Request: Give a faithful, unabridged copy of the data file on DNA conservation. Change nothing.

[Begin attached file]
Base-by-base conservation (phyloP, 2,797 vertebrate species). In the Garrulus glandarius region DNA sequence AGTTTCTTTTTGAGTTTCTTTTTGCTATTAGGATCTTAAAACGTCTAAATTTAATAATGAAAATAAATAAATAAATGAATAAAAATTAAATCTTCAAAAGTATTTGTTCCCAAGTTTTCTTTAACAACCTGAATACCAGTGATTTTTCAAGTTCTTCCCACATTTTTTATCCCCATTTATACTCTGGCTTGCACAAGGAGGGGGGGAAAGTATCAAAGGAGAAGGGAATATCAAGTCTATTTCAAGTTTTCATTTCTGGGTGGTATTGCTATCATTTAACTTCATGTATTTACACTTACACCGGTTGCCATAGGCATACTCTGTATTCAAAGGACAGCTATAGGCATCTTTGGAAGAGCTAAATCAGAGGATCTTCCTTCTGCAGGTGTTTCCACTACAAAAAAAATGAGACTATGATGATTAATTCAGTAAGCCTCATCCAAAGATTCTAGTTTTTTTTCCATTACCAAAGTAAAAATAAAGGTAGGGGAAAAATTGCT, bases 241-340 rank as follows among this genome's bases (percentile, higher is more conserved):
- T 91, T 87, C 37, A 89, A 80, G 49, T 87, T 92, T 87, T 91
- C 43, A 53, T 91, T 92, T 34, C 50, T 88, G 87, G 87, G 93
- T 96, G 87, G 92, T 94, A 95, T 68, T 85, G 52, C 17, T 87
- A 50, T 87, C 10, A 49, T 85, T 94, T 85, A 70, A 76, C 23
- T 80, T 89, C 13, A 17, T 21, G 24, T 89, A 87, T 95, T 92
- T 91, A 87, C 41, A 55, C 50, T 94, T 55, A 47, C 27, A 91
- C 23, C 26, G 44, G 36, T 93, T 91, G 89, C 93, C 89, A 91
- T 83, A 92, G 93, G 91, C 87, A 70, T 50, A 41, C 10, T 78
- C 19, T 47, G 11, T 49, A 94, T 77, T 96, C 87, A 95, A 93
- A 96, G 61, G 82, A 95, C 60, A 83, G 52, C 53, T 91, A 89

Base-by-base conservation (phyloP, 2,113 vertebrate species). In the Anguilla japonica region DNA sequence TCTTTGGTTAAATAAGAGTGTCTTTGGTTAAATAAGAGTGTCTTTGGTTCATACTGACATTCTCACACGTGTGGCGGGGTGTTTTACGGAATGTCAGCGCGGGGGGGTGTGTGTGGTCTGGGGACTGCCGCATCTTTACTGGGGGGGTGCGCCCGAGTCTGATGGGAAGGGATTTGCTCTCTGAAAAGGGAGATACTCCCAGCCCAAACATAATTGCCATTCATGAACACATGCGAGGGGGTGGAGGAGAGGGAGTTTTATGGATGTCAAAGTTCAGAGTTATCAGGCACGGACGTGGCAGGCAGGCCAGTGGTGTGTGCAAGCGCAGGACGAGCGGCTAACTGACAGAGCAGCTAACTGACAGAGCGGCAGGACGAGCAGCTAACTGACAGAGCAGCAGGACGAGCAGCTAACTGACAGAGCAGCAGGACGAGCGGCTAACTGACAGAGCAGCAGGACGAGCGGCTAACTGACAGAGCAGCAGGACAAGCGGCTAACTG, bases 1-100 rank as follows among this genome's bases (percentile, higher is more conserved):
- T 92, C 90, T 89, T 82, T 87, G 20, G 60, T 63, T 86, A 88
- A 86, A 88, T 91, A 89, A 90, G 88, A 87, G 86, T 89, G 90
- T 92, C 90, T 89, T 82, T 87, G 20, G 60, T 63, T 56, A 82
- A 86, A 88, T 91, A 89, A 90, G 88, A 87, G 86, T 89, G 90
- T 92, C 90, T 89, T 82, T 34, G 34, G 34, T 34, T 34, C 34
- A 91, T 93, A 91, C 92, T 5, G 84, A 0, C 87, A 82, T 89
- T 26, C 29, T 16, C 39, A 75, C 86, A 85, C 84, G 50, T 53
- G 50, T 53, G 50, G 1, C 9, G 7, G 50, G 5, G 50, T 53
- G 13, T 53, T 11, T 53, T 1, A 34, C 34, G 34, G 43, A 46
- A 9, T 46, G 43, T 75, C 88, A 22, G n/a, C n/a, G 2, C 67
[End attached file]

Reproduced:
Base-by-base conservation (phyloP, 2,797 vertebrate species). In the Garrulus glandarius region DNA sequence AGTTTCTTTTTGAGTTTCTTTTTGCTATTAGGATCTTAAAACGTCTAAATTTAATAATGAAAATAAATAAATAAATGAATAAAAATTAAATCTTCAAAAGTATTTGTTCCCAAGTTTTCTTTAACAACCTGAATACCAGTGATTTTTCAAGTTCTTCCCACATTTTTTATCCCCATTTATACTCTGGCTTGCACAAGGAGGGGGGGAAAGTATCAAAGGAGAAGGGAATATCAAGTCTATTTCAAGTTTTCATTTCTGGGTGGTATTGCTATCATTTAACTTCATGTATTTACACTTACACCGGTTGCCATAGGCATACTCTGTATTCAAAGGACAGCTATAGGCATCTTTGGAAGAGCTAAATCAGAGGATCTTCCTTCTGCAGGTGTTTCCACTACAAAAAAAATGAGACTATGATGATTAATTCAGTAAGCCTCATCCAAAGATTCTAGTTTTTTTTCCATTACCAAAGTAAAAATAAAGGTAGGGGAAAAATTGCT, bases 241-340 rank as follows among this genome's bases (percentile, higher is more conserved):
- T 91, T 87, C 37, A 89, A 80, G 49, T 87, T 92, T 87, T 91
- C 43, A 53, T 91, T 92, T 34, C 50, T 88, G 87, G 87, G 93
- T 96, G 87, G 92, T 94, A 95, T 68, T 85, G 52, C 17, T 87
- A 50, T 87, C 10, A 49, T 85, T 94, T 85, A 70, A 76, C 23
- T 80, T 89, C 13, A 17, T 21, G 24, T 89, A 87, T 95, T 92
- T 91, A 87, C 41, A 55, C 50, T 94, T 55, A 47, C 27, A 91
- C 23, C 26, G 44, G 36, T 93, T 91, G 89, C 93, C 89, A 91
- T 83, A 92, G 93, G 91, C 87, A 70, T 50, A 41, C 10, T 78
- C 19, T 47, G 11, T 49, A 94, T 77, T 96, C 87, A 95, A 93
- A 96, G 61, G 82, A 95, C 60, A 83, G 52, C 53, T 91, A 89

Base-by-base conservation (phyloP, 2,113 vertebrate species). In the Anguilla japonica region DNA sequence TCTTTGGTTAAATAAGAGTGTCTTTGGTTAAATAAGAGTGTCTTTGGTTCATACTGACATTCTCACACGTGTGGCGGGGTGTTTTACGGAATGTCAGCGCGGGGGGGTGTGTGTGGTCTGGGGACTGCCGCATCTTTACTGGGGGGGTGCGCCCGAGTCTGATGGGAAGGGATTTGCTCTCTGAAAAGGGAGATACTCCCAGCCCAAACATAATTGCCATTCATGAACACATGCGAGGGGGTGGAGGAGAGGGAGTTTTATGGATGTCAAAGTTCAGAGTTATCAGGCACGGACGTGGCAGGCAGGCCAGTGGTGTGTGCAAGCGCAGGACGAGCGGCTAACTGACAGAGCAGCTAACTGACAGAGCGGCAGGACGAGCAGCTAACTGACAGAGCAGCAGGACGAGCAGCTAACTGACAGAGCAGCAGGACGAGCGGCTAACTGACAGAGCAGCAGGACGAGCGGCTAACTGACAGAGCAGCAGGACAAGCGGCTAACTG, bases 1-100 rank as follows among this genome's bases (percentile, higher is more conserved):
- T 92, C 90, T 89, T 82, T 87, G 20, G 60, T 63, T 86, A 88
- A 86, A 88, T 91, A 89, A 90, G 88, A 87, G 86, T 89, G 90
- T 92, C 90, T 89, T 82, T 87, G 20, G 60, T 63, T 56, A 82
- A 86, A 88, T 91, A 89, A 90, G 88, A 87, G 86, T 89, G 90
- T 92, C 90, T 89, T 82, T 34, G 34, G 34, T 34, T 34, C 34
- A 91, T 93, A 91, C 92, T 5, G 84, A 0, C 87, A 82, T 89
- T 26, C 29, T 16, C 39, A 75, C 86, A 85, C 84, G 50, T 53
- G 50, T 53, G 50, G 1, C 9, G 7, G 50, G 5, G 50, T 53
- G 13, T 53, T 11, T 53, T 1, A 34, C 34, G 34, G 43, A 46
- A 9, T 46, G 43, T 75, C 88, A 22, G n/a, C n/a, G 2, C 67